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A Filipino Trump? "Duterte Harry" Eyes Presidency

A tough-talking mayor leads the polls in the Philippines, which will elect a new president in May. Rodrigo Duterte's message is simple: stop crime and corruption. But some question his methods.

Duterte soon after he announced his candidacy in November
Duterte soon after he announced his candidacy in November
Jofelle Tesorio and Ariel Carlos

MANILA — When Rodrigo Duterte addresses a rally called "Mad For Change," the crowd goes wild and chants his name. "I can't promise heaven, but I will promise you a comfortable life," the tough-talking mayor of Davao City, the fourth largest city in the Philippines, tells the crowd. "Corruption has to stop. Criminality has to stop."

His no-more-funny-business message has made him the talk of the town and a serious contender in the country's presidential race, which he didn't formally join until November. The election takes place May 9.

Popular figures such as Senator Grace Poe (who was disqualified in December), Vice-President Jejomar Binay and Mar Roxas, a former interior secretary, had dominated the polls. But many voters see Duterte's brand of politics as refreshing, different from the other candidates, who hail from the ranks of the political elite.

While his numbers slipped last month, a November survey by Pulse Asia Research estimated support for Duterte at 34%, eight percentage points higher than his closest rival.

"Being an attorney and being a prosecutor at that, and with all the stories about how he deals with criminals, instead of eroding his charisma, it has enhanced it even more," political analyst Jose Fernandez explains. "Filipinos think maybe we need this kind of president."

Too tough on crime?

Duterte has been mayor of Davao, a city of 2 million people, for 22 years, and has also served as a congressman. He is credited for making Davao the safest city in the country, albeit by controversial means. Human rights groups accuse him of supporting a group of vigilantes who execute criminals and drug pushers. There have been some 1,000 extra-judicial killings of suspected criminals during Duterte's tenure as mayor.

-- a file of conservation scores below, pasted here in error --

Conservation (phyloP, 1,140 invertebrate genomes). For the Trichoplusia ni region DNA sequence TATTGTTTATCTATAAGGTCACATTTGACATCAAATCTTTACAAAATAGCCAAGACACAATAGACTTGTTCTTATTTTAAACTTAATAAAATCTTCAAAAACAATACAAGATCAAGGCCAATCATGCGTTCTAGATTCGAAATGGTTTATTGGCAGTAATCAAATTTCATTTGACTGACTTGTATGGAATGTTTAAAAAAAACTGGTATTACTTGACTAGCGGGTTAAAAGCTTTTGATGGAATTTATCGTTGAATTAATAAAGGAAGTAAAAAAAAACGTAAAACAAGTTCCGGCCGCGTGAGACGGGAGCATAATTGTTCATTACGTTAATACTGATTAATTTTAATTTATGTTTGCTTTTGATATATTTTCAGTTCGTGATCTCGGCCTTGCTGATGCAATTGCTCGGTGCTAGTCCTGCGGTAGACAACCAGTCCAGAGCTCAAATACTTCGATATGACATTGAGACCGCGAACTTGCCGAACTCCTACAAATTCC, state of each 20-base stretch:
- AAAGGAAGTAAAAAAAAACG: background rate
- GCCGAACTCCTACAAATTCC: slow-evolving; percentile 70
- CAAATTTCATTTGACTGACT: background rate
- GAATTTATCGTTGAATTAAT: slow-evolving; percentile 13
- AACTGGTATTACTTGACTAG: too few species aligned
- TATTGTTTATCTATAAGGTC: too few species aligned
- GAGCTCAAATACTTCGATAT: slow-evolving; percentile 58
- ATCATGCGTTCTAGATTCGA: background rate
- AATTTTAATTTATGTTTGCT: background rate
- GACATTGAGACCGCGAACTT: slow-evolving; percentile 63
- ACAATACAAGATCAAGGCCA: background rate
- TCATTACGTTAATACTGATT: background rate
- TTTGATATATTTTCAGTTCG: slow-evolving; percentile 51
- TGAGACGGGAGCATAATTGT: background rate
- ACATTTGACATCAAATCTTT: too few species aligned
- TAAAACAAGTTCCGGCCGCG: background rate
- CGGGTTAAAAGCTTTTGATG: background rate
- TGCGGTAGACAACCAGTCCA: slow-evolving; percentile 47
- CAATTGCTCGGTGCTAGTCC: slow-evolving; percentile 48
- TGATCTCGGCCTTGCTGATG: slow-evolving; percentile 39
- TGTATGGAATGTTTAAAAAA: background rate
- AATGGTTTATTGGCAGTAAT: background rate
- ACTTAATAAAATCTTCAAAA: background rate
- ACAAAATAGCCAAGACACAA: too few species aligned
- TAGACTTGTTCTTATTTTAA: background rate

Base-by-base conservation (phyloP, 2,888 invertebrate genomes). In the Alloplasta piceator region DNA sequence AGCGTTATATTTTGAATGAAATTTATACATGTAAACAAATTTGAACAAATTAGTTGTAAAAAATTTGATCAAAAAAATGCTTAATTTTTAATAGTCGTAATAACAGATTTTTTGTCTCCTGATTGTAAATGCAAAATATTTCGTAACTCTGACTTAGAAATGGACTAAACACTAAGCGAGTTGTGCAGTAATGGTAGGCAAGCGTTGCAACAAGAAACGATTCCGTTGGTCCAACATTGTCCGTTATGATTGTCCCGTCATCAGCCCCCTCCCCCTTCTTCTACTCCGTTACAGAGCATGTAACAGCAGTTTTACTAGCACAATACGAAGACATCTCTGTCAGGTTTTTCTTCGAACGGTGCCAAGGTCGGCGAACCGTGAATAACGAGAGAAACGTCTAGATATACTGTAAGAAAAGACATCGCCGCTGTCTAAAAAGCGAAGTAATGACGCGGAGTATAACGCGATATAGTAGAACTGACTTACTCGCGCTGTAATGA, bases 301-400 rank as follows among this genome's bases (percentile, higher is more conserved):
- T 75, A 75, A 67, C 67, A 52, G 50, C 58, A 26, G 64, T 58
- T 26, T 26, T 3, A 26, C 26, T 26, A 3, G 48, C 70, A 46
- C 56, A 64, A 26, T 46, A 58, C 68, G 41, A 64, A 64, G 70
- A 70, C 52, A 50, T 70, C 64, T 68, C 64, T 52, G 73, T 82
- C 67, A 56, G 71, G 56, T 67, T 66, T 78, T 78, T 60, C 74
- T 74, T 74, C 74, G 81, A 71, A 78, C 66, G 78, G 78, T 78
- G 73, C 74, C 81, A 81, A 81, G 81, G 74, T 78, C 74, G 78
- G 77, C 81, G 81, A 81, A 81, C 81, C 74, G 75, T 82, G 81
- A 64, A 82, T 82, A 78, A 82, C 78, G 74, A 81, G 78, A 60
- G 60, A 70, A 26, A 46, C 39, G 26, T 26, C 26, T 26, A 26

One of the candidate's closest friends, Butch Chase, claims the accusations are all heresay. "He never told me that he ordered the killing of any criminal," says Chase. "There are only small things, like he would say, "If this criminal won't listen to me, I'll warn him and if not, he should fear for his life.""

Many see Duterte's popularity as a product of a breakdown of law and order, and endemic corruption. The mayor's style of swift justice even earned him a telling nickname: Duterte Harry.

During a rally, Duterte says he simply hates criminals. "If you are a criminal, a car-napper a kidnapper, and you are on bail because the evidence against you isn't strong enough, I will also abduct you. I will do whatever you did to your victim," he says.

More recently, some have also begun to refer to him as the "Donald Trump of the Philippines" for his blunt language, and also because he admits to being a womanizer and has a penchant for using expletives in public.

Desperate for change